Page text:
In the 115 years since it was founded, Tulsa, Okla.-based Doerner, Saunders, Daniel & Anderson has proven itself a regional powerhouse through the long-term relationships forged with its clients. It’s these strong ties that bolster the 42-lawyer firm’s vitality both throughout the state and beyond its borders.

Wayne Cooper, head of the transactional practice group at Doerner Saunders, said the recent national attention on natural gas as an alternative to petroleum has boosted business for many of its clients.

The firm has represented Tulsa’s own Heritage Propane in the company’s critical acquisitions. Their partnership, Cooper said, started in the 1990s and continues to be a source of mergers and acquisitions activity for the firm to this day. “Our firm has experienced a significant increase in M&A activity over the past few years, primarily in the energy sector,” Cooper said.

The firm also represents a family-owned company selling off properties in Pennsylvania that contain Marcellus Shale. While Cooper said he couldn’t disclose the name of the company, he did say it was selling off the properties because of state taxes. The proximity of the Marcellus Shale to many East Coast cities has increased its commodity value as states seek out alternate sources of energy.

Cooper also said the firm has a client he refers to as the “Cadillac of convenience stores” based in northeast Oklahoma. He said the bulk of locations are consolidated in the Midwest, but the company is expanding its locations through an increasing number of mergers and acquisitions, particularly in the Phoenix and Atlanta areas.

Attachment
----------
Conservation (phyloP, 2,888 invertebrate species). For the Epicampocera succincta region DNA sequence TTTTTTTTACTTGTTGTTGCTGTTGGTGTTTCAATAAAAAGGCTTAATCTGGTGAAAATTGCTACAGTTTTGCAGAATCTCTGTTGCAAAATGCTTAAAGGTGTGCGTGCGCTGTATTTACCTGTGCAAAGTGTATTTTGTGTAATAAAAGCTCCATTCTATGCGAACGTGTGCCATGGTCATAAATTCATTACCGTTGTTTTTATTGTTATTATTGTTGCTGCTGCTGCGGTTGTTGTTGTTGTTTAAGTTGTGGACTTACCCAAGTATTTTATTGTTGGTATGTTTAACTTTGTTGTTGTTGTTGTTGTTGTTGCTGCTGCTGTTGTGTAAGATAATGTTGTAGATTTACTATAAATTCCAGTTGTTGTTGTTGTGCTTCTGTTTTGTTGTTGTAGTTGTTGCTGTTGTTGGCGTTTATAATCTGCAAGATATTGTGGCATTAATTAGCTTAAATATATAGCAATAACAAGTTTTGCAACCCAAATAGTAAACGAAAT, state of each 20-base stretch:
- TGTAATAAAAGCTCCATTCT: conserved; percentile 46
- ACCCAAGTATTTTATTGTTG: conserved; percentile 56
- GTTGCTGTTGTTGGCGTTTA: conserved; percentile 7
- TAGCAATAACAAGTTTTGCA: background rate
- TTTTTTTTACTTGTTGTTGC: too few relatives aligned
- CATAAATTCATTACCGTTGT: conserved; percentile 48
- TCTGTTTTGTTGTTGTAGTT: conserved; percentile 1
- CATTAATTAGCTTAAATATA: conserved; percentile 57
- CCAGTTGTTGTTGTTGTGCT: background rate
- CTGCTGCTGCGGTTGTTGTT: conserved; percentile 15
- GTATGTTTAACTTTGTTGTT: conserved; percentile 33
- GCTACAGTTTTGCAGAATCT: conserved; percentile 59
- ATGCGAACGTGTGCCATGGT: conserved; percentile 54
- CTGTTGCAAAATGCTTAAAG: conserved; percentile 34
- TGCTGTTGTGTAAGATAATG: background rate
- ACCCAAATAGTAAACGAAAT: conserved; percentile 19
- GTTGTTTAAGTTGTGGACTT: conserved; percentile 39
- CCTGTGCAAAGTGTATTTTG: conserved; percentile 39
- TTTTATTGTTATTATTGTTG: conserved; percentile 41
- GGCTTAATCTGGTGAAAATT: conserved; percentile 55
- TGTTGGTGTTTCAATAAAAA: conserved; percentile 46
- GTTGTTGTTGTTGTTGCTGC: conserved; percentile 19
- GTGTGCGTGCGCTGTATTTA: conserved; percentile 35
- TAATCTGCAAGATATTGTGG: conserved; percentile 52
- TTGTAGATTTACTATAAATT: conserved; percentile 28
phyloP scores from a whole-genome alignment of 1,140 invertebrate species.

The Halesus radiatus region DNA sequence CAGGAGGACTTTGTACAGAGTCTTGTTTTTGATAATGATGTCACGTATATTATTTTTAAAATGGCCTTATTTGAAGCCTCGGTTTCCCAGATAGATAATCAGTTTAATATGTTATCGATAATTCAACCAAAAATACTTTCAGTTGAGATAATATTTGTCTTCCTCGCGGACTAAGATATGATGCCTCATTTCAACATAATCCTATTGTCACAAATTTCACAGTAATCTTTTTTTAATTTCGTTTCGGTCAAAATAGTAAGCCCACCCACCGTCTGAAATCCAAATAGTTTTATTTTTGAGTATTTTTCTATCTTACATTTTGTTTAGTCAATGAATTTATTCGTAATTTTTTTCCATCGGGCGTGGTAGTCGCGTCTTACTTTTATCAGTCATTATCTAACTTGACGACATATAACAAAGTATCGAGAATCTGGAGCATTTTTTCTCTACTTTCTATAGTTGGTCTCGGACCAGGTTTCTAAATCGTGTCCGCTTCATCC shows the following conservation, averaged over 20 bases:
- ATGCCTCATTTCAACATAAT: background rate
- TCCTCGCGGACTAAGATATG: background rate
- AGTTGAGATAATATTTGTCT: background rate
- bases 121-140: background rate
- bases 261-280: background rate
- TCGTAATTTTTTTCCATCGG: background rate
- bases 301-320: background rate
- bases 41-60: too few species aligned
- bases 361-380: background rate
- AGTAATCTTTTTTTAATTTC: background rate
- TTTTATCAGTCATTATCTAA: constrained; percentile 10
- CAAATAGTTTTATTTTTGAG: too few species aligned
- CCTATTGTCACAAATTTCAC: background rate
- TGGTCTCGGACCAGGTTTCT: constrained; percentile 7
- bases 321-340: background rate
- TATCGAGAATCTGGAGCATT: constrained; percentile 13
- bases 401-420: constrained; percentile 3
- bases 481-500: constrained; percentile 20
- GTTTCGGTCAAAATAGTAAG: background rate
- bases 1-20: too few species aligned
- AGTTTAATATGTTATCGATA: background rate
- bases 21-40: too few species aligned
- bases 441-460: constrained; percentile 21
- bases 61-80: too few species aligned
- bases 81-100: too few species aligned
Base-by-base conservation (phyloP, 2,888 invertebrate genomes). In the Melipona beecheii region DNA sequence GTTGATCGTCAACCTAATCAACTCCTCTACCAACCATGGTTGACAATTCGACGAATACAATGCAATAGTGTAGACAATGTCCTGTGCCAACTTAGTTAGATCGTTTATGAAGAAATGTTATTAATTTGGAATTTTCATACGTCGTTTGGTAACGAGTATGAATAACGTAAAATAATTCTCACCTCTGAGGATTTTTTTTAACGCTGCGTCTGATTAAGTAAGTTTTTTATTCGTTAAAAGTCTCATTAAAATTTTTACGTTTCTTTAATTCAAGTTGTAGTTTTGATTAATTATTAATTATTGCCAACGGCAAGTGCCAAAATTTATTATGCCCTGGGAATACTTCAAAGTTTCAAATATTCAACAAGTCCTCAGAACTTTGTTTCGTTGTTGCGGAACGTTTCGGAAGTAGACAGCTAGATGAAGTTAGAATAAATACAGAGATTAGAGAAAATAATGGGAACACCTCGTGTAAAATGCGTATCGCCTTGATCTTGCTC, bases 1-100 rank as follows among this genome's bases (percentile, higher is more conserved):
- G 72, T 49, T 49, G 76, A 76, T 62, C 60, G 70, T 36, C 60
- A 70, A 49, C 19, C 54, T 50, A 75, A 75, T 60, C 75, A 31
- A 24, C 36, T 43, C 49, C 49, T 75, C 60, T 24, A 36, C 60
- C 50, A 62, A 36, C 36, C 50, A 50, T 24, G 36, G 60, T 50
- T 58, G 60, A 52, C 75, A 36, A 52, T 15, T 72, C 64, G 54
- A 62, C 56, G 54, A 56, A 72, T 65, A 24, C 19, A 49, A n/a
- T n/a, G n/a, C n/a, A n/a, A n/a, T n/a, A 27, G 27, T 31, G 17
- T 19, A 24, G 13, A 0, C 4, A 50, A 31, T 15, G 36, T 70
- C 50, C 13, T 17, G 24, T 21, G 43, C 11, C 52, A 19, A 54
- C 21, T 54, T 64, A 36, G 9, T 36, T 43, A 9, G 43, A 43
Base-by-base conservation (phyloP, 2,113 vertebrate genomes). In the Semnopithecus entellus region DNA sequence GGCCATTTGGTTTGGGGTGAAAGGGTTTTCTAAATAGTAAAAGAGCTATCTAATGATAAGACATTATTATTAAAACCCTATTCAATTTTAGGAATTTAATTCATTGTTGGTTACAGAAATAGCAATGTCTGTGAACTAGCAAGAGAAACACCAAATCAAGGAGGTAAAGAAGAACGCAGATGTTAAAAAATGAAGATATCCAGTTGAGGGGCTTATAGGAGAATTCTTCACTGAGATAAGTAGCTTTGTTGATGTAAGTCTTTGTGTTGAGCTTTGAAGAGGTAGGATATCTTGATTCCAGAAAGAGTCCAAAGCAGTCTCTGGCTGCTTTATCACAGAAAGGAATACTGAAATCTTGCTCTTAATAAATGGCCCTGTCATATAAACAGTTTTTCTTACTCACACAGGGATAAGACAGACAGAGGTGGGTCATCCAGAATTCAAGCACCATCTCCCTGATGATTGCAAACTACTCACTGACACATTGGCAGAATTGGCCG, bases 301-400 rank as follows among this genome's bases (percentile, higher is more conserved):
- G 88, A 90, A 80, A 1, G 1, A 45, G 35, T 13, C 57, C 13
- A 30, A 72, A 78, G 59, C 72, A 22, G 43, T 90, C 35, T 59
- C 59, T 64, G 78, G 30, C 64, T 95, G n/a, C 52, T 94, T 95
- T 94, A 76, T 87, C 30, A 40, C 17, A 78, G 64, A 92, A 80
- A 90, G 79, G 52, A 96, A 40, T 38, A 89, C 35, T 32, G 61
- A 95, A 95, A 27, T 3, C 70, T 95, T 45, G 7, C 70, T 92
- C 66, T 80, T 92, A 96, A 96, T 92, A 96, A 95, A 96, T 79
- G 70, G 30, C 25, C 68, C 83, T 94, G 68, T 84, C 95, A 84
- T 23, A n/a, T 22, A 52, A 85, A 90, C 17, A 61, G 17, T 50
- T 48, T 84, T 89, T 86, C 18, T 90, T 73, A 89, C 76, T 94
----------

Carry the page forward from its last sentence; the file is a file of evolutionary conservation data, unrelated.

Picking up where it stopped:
The firm has also seen an increase in business from Native Americans, largely driven by the gaming industry in the state. Tribes have used the firm as they seek to diversify. The firm has negotiated joint ventures with water plants, cattle operations and propane companies.

Doerner Saunders represented the Public Service Co. of Oklahoma, which was acquired in 1997 by American Electric Power as a wholly owned subsidiary — serving 527,000 customers throughout the state. The firm continues to be the primary firm for the company’s Oklahoma dealings.

The firm has also represented Fannie Mae in commercial foreclosures, but not transactional matters.

Cooper said the small size of the firm allows it to keep costs down — lower than many of his competitors in Dallas or Houston. “I believe the success we have enjoyed in the transactional area — and in fact all practice areas of the firm — is primarily due to our firm’s service-driven culture,” Cooper said. “We pride ourselves in providing the best possible legal service at a reasonable price.”

Matthew Huisman can be contacted at